reviewed by Ken Klingenmeier

When Sir Arthur Conan Doyle created his Sherlock Holmes series between 1897 and 1927, he developed a character who was a non-pareil in terms of his highly skilled powers of deduction, scientific knowledge, use of disguise, and combat abilities. His apparent death at the hands of arch-enemy Professor Moriarty at Reichenbach Falls in the story entitled “The Final Problem” caused a bit of chaotic reaction amongst Sherlock fans in the late 19th century and has often led to speculation as to what actually happened at the falls; how did Holmes escape to live another day?

The falls survival question is at the very heart of playwright Jefferey Hatcher’s excellent offering, Holmes and Watson, which opens the 2018-19 season at IRT, directed by Risa Brainin. In the play, we again meet Dr. Watson (played by Torrey Hanson). Three years after the Reichenenbach Falls episode, Watson has been summoned to an island asylum by a Dr. Evans (Henry Woronicz) to help identify which of three inmates there (Michael Brusasco, Nathan Hosner and Rob Johansen) is the real Holmes. The three patients all believe they are the great detective and Dr. Evans hopes Watson’s familiarity with the man will end the mystery. The only residents on the island are the three patients, Dr. Evans, an unnamed orderly (Ryan Artzberger) and a Matron (Jennifer Johansen).


from left: Dr. Evans (Henry Woronicz), Matron (Jennifer Johansen) and Watson (Torrey Hanson) in a scene from IRT’s production of “Holmes and Watson”.

As the play evolves, we are caught up in the task Watson is charged with, and at times, any of the inmates appear to be Holmes, while at other times none of them could possibly be the sleuth. Watson appears to be a rather good investigator in his own right and selects one of the three to be the likeliest choice. The denouement has a shattering effect and as we leave the theatre, we realize we have been utterly and completely hood-winked. Nothing we had witnessed was the truth and, indeed, some of what I have told you here is a kind of fraud as well.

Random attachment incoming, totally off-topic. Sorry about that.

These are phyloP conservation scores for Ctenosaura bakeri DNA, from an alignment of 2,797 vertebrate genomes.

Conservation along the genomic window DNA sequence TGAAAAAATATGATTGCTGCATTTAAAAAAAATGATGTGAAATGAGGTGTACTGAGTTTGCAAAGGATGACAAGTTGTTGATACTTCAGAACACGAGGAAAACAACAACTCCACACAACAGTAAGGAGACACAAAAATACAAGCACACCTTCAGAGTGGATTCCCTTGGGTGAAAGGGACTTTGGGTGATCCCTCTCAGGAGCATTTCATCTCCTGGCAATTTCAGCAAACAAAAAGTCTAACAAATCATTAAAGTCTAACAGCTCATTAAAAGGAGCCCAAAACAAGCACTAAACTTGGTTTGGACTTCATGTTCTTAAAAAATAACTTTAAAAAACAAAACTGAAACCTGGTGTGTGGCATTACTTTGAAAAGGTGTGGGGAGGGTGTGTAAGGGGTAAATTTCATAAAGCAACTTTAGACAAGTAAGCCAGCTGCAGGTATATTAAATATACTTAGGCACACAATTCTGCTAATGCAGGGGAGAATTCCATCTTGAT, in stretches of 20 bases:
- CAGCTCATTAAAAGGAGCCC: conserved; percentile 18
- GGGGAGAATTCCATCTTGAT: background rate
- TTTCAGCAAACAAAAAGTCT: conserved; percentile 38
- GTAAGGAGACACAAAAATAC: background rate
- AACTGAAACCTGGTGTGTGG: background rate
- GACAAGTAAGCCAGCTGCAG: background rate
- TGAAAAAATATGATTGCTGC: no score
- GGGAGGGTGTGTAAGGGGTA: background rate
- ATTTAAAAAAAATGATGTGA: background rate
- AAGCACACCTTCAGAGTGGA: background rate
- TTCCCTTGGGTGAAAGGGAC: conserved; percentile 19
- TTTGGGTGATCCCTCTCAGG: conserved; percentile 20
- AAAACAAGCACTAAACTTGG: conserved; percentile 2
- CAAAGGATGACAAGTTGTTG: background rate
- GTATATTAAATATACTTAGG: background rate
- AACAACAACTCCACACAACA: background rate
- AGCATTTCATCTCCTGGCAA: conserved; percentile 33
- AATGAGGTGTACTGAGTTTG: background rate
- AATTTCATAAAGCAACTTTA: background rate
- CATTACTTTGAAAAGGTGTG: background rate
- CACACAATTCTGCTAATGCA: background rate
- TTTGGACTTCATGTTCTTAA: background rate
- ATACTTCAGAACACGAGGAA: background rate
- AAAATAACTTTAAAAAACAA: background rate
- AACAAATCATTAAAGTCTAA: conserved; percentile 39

from left: Rob Johansen, Nathan Hosner, and Michael Brusasco. IRT’s production of “Holmes and Watson” asks the question: which of these three inmates is the real Sherlock Holmes?            (Photo by Alexis Morin)

You really must go see this marvelous show to grasp what I am trying to tell you here – so do that – for yourself!

In what is in essence an ensemble piece, all seven cast members are marvelous in their roles. This high quality of acting is a huge part of what carries us away and leads us to the conclusions we draw, which we later must pitch.


Ryan Artzberger takes the flashback role of Professor Moriarty in a scene from IRT’s production of “Holmes and Watson”.

The 90 minute story is told in an intensely gripping manner, but Director Brainin has set her charges to keep a humorous aspect within the proceedings. A mysterious style of showing  flashbacks is quite effective and much aided by scenic designer Robert Mark Morgan’s dynamic set. Devon Painter has designed the costumes with great effect and Michael Klaers’ lighting design adds to the successful story-telling. Composer Michael Keck’s contribution also lends a dramatic quality to the production.

Bottomline: I am a Sherlock fan, and it is always a pleasure to see the character come to life. His appearance here comes with a bonus – the mystery surrounding his return. This is truly one of the most enjoyable Holmes stories I have ever encountered; indeed – it is one of the best stage mysteries I have ever seen. Well-written, well-wrought and well-appreciated.

Holmes and Watson will continue its run at Indiana Repertory Theatre through October 21st. For specific information on dates, show times, and ticket orders, visit IRT’s website at

  • Banner artwork by Kyle Ragsdale
  • Photos by Zach Rosing unless otherwise noted